More

“Inherent worth and dignity” is not enough,
when “worth” is code for “white”
and dignity is spelled “m-a-l-e.”
This slippery intention
to name us all the same,
too often strides
into assumptions about perspective,
privilege, agency and pride.

“Inherent worth and dignity”
refuses religiosity, and will not bow in unison
or hold a single vision of the divine.
Yet while it mutters a refrain that tries to contain
the vast complexities of every human being
it seems to sound just like the same Western God.

Because “Inherent worth and dignity”
is the language of the colony
that doesn’t know the pain of slavery in its genes,
that ignores its culpability for Holocaust,
that continues to bastardize native people in ritual and song,
that strains against translation,
and always leaves women one step behind.

“Inherent worth and dignity”
Is carved from the dissonant language of white supremacy.
It resonates with paternal principles grown from privilege,
and rises as an onanistic declaration,
excited most by promises of self-righteous satisfaction.

Inherent for you
But abhorrent to her;
Worthy to me
But valueless to them;
Dignity to him
That erases xyr …

“Inherent worth and dignity” is not enough
In a language where the word nigger still sours every tongue.

We must have more.
We must have freedom
Unchained.
We must be seen
Unfiltered.
We must be heard
Un-silenced in a full-throated and triumphant cry.
We must have more than the language of the oppressor
for this dream of freedom to grow living wings
and finally take to the sky.

#DearAmerica

Thanks for reminding me who your really are. I had forgotten the degree to which you value white skin and a penis over pretty much everything else. It had somehow slipped my mind that words are not in the least bit important to you and that deeds and actions mean even less. I guess I had ignored how tightly you were still clinging to ideologies and mythologies about brash, unflinching men in golden palaces full of silent, submissive women under the eye of a vengeful God who would only reward an obedient and privileged few. Yes, I had forgotten who you really are.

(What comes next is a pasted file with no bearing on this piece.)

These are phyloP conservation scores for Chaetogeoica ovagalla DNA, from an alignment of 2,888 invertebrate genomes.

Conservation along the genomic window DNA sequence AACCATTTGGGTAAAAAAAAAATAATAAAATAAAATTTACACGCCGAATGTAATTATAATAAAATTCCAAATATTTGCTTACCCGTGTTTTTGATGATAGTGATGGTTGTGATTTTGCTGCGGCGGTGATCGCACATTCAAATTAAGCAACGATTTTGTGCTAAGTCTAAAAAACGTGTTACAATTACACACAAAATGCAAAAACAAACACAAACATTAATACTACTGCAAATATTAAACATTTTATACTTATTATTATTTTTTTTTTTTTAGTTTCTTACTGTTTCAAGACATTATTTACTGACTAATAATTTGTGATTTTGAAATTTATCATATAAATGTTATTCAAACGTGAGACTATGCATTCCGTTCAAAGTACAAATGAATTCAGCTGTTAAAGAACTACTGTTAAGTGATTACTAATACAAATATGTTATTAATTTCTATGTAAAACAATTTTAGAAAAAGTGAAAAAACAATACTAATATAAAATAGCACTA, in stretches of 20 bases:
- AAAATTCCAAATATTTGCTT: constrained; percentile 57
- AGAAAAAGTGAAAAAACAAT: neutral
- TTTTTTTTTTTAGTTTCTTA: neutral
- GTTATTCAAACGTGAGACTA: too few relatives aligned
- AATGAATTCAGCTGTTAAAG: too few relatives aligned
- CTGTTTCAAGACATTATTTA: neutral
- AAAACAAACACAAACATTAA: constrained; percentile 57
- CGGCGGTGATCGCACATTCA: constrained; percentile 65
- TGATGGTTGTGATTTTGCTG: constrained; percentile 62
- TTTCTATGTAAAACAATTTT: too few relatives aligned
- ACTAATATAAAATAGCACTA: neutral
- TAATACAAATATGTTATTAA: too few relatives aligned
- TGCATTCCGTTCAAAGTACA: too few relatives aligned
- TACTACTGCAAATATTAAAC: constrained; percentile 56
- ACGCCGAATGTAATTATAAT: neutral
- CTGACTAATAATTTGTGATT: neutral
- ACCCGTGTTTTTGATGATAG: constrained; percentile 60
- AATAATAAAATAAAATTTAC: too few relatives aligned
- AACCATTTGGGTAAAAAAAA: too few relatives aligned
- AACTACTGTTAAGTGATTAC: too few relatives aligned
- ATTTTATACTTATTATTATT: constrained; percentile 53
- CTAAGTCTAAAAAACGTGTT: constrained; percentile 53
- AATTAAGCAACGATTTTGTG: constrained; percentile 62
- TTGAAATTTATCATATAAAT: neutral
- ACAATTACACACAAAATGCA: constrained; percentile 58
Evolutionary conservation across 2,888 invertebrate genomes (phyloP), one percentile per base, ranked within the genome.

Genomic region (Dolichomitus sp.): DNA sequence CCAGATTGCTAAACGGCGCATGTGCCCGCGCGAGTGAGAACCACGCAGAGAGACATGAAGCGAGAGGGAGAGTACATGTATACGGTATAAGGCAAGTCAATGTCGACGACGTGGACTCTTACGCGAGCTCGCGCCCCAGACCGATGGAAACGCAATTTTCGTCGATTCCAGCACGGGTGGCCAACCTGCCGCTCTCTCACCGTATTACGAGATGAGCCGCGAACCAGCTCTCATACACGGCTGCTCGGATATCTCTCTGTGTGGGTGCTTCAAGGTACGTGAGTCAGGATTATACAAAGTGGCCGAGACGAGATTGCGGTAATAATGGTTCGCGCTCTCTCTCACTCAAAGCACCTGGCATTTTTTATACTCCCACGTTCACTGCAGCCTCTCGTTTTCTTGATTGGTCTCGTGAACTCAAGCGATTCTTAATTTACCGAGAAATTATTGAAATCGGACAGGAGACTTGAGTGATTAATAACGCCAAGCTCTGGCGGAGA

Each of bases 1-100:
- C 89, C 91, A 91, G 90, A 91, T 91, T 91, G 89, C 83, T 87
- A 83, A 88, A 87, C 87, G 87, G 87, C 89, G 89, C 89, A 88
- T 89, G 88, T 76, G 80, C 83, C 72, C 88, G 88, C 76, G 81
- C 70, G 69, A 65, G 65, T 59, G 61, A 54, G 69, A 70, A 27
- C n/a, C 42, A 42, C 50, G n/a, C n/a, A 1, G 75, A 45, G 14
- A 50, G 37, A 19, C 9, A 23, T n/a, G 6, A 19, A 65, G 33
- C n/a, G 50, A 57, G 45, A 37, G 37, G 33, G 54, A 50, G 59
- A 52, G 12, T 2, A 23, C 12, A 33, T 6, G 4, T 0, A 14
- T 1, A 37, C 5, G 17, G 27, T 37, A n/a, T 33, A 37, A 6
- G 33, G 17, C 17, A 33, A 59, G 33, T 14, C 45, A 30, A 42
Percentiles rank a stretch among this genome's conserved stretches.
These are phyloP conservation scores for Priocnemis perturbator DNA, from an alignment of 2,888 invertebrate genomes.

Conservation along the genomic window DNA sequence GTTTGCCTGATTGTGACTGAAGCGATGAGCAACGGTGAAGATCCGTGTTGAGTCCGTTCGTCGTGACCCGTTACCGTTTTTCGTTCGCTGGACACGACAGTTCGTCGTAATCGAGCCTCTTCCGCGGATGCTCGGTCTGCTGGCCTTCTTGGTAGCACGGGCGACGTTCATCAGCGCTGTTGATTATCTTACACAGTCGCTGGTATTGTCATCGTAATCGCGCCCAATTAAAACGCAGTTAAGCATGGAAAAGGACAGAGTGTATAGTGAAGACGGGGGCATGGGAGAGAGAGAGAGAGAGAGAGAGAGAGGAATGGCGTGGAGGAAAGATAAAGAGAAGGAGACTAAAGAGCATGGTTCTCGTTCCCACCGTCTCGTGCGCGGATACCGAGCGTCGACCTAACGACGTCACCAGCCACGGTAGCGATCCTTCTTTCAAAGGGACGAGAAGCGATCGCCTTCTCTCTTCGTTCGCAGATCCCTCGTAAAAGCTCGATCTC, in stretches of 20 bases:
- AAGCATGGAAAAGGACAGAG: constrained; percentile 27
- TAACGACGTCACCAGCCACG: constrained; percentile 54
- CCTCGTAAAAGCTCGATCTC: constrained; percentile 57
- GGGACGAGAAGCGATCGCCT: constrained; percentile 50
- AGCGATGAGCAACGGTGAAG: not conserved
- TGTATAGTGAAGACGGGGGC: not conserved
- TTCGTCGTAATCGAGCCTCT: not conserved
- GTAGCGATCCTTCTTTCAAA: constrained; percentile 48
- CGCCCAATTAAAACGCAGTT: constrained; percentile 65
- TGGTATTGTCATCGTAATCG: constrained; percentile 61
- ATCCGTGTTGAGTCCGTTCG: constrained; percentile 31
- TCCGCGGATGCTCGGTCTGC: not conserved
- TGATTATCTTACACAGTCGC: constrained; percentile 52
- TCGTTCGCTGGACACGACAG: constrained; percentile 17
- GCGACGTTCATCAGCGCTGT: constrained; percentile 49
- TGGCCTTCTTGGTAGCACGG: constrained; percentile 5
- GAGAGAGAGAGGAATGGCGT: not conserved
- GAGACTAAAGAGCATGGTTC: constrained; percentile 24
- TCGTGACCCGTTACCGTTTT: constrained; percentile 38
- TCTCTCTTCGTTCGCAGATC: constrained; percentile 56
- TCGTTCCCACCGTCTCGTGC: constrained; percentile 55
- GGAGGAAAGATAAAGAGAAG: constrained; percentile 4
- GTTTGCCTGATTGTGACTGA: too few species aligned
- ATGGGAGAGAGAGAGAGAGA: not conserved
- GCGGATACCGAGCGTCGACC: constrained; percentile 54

And now that you have reminded me, I don’t think I will ever rest again. You see, you claim that your government was “broken” and that you needed to take back your country. But what you saw as broken was not the mistrust, the inaction, the intentional blockade of government or the sickness of capitalism run amok. What you saw as broken was the presence and the power of too many  women, Jews, Muslims, Indians, chinks, japs, niggers, spicks, trannies, faggots and aliens…folks who didn’t look like you, talk like you or worship like you. Too much control in too many hands that didn’t look like yours. You were having to wait in line for folks to pay attention to your needs and no one was listening to your tantrum. So instead of playing nice with the rest of us,  you have shattered the system into a million pieces. Despite your claims of defending the “founding fathers”, you have now ended 240 years of U.S. government solely to justify a narrow world order that you saw was in danger of being outshone by the very words “all men (people) are created equal”. You believe that by smashing the system to bits, you will remain safe and empowered without ever having to look in a mirror or see yourself as one equal among many in this human race.

Well, America, you are wrong.

What you have actually done is given the rest of us justification to play completely outside of the box, and to create a game that you don’t understand and that you will never be a part of. You will try to go it alone, but you will fail.  You have salted your fields and they will now lie fallow for years to come; and because you are alone, you will have no one to help plow it when (and if ) the land is ever healed again. Your crops will rot and fester in the sun as a reflection of your soul.  You’ve signed your own death certificate. So thank you America, for reminding me who you really are and most of all for reminding me that I am not you.